Veterans memorial that honors parish’s soldiers in danger of being forgotten
The memorial is a hexagon-shaped structure surrounded by bricks, three concrete benches where visitors can sit and a ring of flower beds planted and maintained by local residents. The memorial stands around six feet tall with black granite plaques etched with familiar names such as Matherne, Dufrene and Loupe as well as those of others who fought on behalf of the country. A wooden eagle is perched atop the structure and out in front are two flagpoles–one carrying the flag of the United States and the other a prisoner of war/missing in action flag.
Pam Negroto, a deputy sheriff who helps maintain the monument, said it is unique.
"This is the only monument I can think of that as people pass away their names are added," Negroto said.
The names of any West Bank veteran are added as they become known to the Routine Officer Training Corps class at Hahnville High School that holds a memorial service on Veterans Day each year.
"If it wasn’t for this, these guys would have been forgotten," Negroto said. "For me it is a peaceful moment just to sit there and have the flag fly over head and to hear it flapping in the wind."
The originator of the memorial prefers to remain anonymous. He said it is not about him, but about those who have fought wars on behalf of the country.
"I don’t want any credit, I don’t want my name mentioned. I just drive by and recognize that I helped build it and that is enough," he said. "It was something that had to be done so I did it."
The idea for the monument came to him in 2001 when he and a friend were visiting the graves of family members who served in past wars.
"My two brothers were buried almost one on top of the other," he said. "You didn’t know that they had served unless you go to the cemetery and look at the plaques."
He said he still remembers the day one of his brothers returned home from the Korean War unannounced, almost as if it were just a normal event.
"I can remember my brother walking in with his big bag," he said. "He had been gone for almost four years."
He decided to organize a ceremony that was held that year.
A general spoke, three F-16 fighter planes flew over the cemetery and the local fire departments sprayed arcs of red, white and blue dyed water over the area.
After the success of the ceremony, the man decided to begin fundraising to create a permanent public memorial dedicated to the memory of West Bank veterans.
"I’d go hit River Road and hit all the places from Ama to Taft. I put about 2,000 miles on my truck driving the parish looking for donations," the man said. "I’d go out sometimes 10-12 hours per day."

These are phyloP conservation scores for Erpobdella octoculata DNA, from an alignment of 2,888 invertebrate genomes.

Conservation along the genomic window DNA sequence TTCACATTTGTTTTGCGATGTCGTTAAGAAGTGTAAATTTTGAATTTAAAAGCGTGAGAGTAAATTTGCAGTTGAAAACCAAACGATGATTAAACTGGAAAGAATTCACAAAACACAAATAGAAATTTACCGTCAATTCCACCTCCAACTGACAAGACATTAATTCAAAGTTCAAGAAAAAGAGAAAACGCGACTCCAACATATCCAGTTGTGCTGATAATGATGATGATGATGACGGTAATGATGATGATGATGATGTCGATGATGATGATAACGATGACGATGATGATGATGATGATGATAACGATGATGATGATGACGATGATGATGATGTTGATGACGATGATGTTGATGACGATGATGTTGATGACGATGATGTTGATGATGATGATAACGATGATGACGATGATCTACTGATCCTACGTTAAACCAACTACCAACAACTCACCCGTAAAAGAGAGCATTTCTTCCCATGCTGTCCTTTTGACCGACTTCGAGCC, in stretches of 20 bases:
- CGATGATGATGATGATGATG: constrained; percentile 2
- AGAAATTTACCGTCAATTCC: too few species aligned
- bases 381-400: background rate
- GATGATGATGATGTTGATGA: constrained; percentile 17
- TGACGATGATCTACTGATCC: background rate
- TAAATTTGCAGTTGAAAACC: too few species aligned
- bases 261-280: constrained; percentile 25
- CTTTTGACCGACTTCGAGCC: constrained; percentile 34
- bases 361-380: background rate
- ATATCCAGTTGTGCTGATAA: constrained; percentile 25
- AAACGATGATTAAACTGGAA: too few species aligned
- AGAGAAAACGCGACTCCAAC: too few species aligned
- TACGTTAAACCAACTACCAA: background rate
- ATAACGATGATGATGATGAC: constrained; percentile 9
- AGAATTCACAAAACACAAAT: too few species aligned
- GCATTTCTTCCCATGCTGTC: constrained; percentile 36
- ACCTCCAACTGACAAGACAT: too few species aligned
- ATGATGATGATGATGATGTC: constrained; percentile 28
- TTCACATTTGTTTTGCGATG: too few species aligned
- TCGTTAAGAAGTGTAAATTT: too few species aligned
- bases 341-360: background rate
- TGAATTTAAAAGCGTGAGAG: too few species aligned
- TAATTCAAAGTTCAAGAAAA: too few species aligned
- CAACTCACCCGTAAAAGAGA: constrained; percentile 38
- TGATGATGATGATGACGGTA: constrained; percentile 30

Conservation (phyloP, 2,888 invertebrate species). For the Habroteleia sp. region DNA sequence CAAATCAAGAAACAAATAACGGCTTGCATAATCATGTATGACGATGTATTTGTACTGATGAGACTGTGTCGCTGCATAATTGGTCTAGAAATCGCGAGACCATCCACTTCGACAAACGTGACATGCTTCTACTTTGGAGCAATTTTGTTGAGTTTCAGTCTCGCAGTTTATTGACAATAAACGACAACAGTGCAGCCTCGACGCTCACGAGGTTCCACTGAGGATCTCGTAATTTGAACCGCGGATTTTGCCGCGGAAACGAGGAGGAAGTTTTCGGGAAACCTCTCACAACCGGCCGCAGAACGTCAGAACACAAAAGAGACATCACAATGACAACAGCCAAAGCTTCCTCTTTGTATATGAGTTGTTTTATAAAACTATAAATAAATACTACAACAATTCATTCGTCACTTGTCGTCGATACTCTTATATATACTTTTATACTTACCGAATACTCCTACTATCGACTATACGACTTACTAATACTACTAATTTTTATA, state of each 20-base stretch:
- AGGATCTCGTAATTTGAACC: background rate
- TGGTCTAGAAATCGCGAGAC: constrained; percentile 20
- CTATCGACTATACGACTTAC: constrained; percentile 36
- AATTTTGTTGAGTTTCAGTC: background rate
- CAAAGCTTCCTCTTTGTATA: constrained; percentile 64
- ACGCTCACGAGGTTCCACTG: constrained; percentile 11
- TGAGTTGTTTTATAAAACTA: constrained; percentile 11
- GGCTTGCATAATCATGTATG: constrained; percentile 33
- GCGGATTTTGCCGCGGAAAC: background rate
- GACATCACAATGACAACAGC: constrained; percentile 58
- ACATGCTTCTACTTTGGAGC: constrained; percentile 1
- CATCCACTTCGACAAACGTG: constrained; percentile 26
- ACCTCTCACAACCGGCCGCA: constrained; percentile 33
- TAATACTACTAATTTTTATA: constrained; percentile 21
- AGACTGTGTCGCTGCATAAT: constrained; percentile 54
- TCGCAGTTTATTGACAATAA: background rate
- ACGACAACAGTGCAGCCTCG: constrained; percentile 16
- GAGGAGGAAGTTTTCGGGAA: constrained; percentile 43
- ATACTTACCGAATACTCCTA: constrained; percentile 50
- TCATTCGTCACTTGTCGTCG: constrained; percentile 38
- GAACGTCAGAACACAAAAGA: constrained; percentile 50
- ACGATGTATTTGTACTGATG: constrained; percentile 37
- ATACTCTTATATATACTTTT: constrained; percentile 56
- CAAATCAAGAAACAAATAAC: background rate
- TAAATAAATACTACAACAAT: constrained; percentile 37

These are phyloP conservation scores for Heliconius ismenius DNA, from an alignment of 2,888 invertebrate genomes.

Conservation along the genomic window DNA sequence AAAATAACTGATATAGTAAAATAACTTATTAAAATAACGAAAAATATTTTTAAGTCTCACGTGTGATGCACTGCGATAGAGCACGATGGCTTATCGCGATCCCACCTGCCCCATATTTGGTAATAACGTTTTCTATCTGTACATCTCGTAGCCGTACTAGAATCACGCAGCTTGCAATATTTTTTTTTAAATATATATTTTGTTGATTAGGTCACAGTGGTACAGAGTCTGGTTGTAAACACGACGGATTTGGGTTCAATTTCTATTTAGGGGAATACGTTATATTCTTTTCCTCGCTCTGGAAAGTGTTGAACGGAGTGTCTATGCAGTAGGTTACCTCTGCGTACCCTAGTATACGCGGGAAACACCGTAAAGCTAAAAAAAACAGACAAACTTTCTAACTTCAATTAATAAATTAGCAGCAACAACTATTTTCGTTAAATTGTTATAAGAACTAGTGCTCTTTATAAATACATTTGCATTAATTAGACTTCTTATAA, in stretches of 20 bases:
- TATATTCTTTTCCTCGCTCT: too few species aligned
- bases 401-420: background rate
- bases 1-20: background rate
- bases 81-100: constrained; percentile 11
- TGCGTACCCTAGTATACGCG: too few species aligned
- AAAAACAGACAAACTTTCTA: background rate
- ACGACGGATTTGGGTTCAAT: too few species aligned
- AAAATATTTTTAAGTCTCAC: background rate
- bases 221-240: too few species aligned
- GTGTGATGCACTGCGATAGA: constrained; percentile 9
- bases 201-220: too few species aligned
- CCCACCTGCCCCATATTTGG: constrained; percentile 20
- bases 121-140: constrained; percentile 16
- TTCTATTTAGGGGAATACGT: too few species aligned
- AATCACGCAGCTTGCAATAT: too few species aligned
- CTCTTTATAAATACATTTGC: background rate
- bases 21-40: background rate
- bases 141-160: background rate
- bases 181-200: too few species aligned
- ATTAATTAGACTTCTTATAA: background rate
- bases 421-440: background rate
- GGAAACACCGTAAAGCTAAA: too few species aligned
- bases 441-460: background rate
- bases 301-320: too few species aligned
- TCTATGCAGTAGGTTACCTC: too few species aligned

Over a four-year period, thousands of dollars were raised in sometimes ingenious ways, such as harvesting a cypress log and carving it into a pirogue that was raffled off at a festival.
"We had to raise the money somehow - $38,000 is not just going to drop off the table," the man said.
Donations even came from outside the parish when a group of Raceland Wal-Mart employees in Lafourche Parish coordinated cupcake sales that added $3,000 to the effort. Just as the group needed it the most, Otto Candies wrote them a check for $6,000 to finalize the project.
The monument was finally dedicated on May 28, 2005.
"I had a lot of help and those are the people that deserve the credit," the man said.
In the seven years that have passed since its dedication, the man said many people have forgotten about its importance and that last year’s turnout for the memorial, which added four names to monument, was a disappointment.
"The last memorial was not very well attended," Negroto said.
The man said he feels parish residents are neglecting the memory of those who have served.
"To me that hurts when you come out with a cassette player and you are going to have to have the ROTC read the names. It is disappointing," he said. "These people are laying down there in the cemetery. It is a slap in the face."
He said he would like to see more people pay attention to the sacrifices made by locals who have served in the military.
"I think that it is worth it now that everything is over with. It’s a compliment to the soldiers who went to war and didn’t come back," he said. "People don’t realize what we are trying to do there."
To add names to the monument or help with maintenance, contact the R.O.T.C. at Hahnville High School at (985) 758-1234 or Suzanne Loupe at (985) 758-2713.
Scrumptious food, live music, and chance to mingle with family, friends and even a...
"Take your [clothes] off and I can please you. You have no idea what I can do,"...
A low-scoring, one-run game with a season on the line brings a lot of pressure with...
Jill Young wasn't looking for another pet when she heard Voodoo the one-eyed black...
After serving 41 years in prison for the 1974 shooting death of Timothy Weber, Gary...
Destrehan’s Jared Montz raised his hands to the sky as his teammates exploded out...
Over 25 Years of Quality Sales, Service and Repairs on YAMAHA, MERCURY, EVINRUDE and JOHNSON Motors.
‘Inspirational Hero,’ service dog form dynamic duo - 820 views
With hardly a glance from anyone, Christopher James walks into class with Hamilton and starts his schoolwork at Hahnville High School.